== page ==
Earlier this week we learned that Amazon founder Jeff Bezos will step down as chief executive of the e-commerce giant that he started in his garage nearly 30 years ago.
He will make way for Andy Jassy, currently head of Amazon's cloud computing business, to take day-to-day control.
Billionaire Mr Bezos won't entirely give up the reins, however, instead assuming the role of executive chairman.
Today, Amazon is one of the most valuable public companies on the planet, with Mr Bezos vying with Tesla's Elon Musk for the title as world's richest man.
What started as a small online book retailer has become a global phenomenon, spanning home delivery, cloud computing, advances in artificial intelligence, and the streaming of movies and sports.
And that has brought Amazon much criticism, ranging from accusations it has contributed to the decline of the High Street to complaints about working conditions in its vast warehouses.
So how has the Amazon empire been built?
Amazon's innovation can be clearly seen in its financial results.
In 2018, it became the world's second-ever public company to be valued at $1 trillion, after Apple, and today it has the third-highest market valuation in US, after Apple and Microsoft.
The huge success of the online giant is also evident in its revenue.
Sales for 2020 reached $386bn, up from $280bn a year earlier. Net profit almost doubled to $21bn.
Mr Bezos's success has been driven by the firm's global expansion, but mainly by expanding into a wide variety of other sectors.
Video streaming services and devices, cloud services and most recently groceries (with the acquisition of Whole Foods Market) have allowed the company to compete directly with technology giants such as Facebook, Apple, Google and Netflix.
And it all began with selling books.
1995: Amazon launches with online book sales
"When we first started selling books four years ago, everybody said, 'Look, you're just computer guys and you don't know anything about selling books.' And that was true," said a young Jeff Bezos in 1999.
However, the huge stockpiling space that the company had at the time in the US helped Amazon become a leader in the sector and enabled it to offer a wider selection of books than its bricks-and-mortar rivals.
Then ebooks arrived and Amazon was smart enough to become a key player in that market too.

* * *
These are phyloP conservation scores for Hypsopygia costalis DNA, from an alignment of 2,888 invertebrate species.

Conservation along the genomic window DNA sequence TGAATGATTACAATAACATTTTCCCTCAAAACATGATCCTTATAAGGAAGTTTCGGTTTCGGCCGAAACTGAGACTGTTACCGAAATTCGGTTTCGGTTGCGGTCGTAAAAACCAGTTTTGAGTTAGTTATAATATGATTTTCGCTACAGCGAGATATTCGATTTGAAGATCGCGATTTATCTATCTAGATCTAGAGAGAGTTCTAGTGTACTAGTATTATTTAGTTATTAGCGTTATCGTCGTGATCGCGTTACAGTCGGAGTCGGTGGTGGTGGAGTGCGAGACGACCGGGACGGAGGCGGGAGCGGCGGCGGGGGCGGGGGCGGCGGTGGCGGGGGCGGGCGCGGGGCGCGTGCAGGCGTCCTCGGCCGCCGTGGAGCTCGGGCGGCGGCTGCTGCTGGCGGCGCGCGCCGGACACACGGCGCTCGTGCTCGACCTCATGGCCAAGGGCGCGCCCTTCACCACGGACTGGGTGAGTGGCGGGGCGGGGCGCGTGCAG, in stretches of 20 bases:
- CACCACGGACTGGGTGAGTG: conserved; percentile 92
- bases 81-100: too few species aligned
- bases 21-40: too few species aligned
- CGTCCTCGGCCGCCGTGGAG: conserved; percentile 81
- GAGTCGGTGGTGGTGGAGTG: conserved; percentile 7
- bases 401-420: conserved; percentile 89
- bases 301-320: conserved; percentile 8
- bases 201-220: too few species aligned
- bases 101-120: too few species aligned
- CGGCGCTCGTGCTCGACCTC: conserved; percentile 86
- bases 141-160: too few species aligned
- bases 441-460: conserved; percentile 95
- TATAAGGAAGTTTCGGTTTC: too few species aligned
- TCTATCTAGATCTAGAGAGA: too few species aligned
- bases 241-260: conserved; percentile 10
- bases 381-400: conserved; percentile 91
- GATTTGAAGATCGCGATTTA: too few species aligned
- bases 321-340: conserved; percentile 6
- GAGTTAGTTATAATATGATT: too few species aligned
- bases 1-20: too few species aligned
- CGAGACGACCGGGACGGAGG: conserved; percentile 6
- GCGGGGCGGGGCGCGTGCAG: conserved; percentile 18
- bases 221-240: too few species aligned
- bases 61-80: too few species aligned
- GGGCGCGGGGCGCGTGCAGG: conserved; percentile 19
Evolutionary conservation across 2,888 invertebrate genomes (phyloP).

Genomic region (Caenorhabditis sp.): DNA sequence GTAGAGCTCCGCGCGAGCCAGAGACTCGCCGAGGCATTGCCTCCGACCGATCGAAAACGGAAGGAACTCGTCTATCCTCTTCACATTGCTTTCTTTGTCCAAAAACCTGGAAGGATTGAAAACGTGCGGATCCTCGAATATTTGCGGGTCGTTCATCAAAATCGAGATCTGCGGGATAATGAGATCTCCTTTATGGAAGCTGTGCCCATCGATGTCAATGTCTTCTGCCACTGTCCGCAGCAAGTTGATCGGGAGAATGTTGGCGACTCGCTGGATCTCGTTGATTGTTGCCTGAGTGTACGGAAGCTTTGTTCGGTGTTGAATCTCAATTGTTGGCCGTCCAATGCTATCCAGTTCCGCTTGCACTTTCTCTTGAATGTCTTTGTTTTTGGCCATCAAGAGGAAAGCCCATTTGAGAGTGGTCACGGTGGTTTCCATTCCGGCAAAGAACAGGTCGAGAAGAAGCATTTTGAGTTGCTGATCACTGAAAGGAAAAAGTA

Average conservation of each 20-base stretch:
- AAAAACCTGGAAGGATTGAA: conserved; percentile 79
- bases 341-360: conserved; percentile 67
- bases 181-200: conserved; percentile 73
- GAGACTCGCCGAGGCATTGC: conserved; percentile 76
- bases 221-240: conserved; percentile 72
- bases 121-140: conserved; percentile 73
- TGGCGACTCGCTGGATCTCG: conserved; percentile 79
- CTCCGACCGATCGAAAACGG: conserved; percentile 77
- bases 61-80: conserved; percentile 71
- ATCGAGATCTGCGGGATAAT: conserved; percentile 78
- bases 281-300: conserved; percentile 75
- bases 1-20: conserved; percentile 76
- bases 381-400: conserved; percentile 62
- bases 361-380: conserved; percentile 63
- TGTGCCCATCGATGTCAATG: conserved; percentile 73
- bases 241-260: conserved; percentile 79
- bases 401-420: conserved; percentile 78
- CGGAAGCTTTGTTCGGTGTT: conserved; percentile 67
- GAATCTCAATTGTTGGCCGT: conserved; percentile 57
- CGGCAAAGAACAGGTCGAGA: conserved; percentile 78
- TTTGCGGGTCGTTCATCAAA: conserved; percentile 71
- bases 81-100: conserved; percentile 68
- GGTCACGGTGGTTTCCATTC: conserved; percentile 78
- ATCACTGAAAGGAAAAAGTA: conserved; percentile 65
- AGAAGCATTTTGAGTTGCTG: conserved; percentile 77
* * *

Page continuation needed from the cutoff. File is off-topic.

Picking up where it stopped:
1999 - Amazon becomes the biggest online sales platform in the world
In the late 1990s, Amazon decided to start selling other goods, starting with music and DVDs.
Soon, Mr Bezos's empire grew to include electronics, toys and kitchen utensils.
The growing network of US warehouses helped extend what the company could offer, dramatically increasing its popularity with customers.
Ten years later, Amazon had become the biggest online seller in the US and around the world.
2005 - Amazon launches Prime membership
Following the creation of Amazon Marketplace in 2000 - which opened the platform up to thousands of small businesses - Amazon felt the need to boost its delivery service for loyal customers.
Amazon Prime was launched in 2005, offering quicker shipping for selected items. This boosted sales of all sorts of goods.
More than 100 million paying customers are now members of subscription service Amazon Prime, which also offers video and music streaming.
It is the second-largest paid membership programme in the world.
2007- Amazon launches its first consumer product: The Kindle
Amazon never forgot its bookselling origins. When ebooks started to become popular, Mr Bezos launched the Kindle in 2007, eventually becoming the global leader in the sector.
The Amazon smart devices department grew exponentially, facing fierce competition from Apple and Google in the early 2010s.
Amazon, however, was the first company to launch a smart device: the Echo speaker, equipped with the firm's own artificial intelligence system, Alexa.
It is now the third-largest seller of smart devices in the US.
Today, the future of Amazon looks a bit more complicated than just selling products on the internet.
Having successfully dominated online retail, the firm has now set its sights on expanding its services - and perhaps surprisingly, into physical stores - to create a new way of shopping.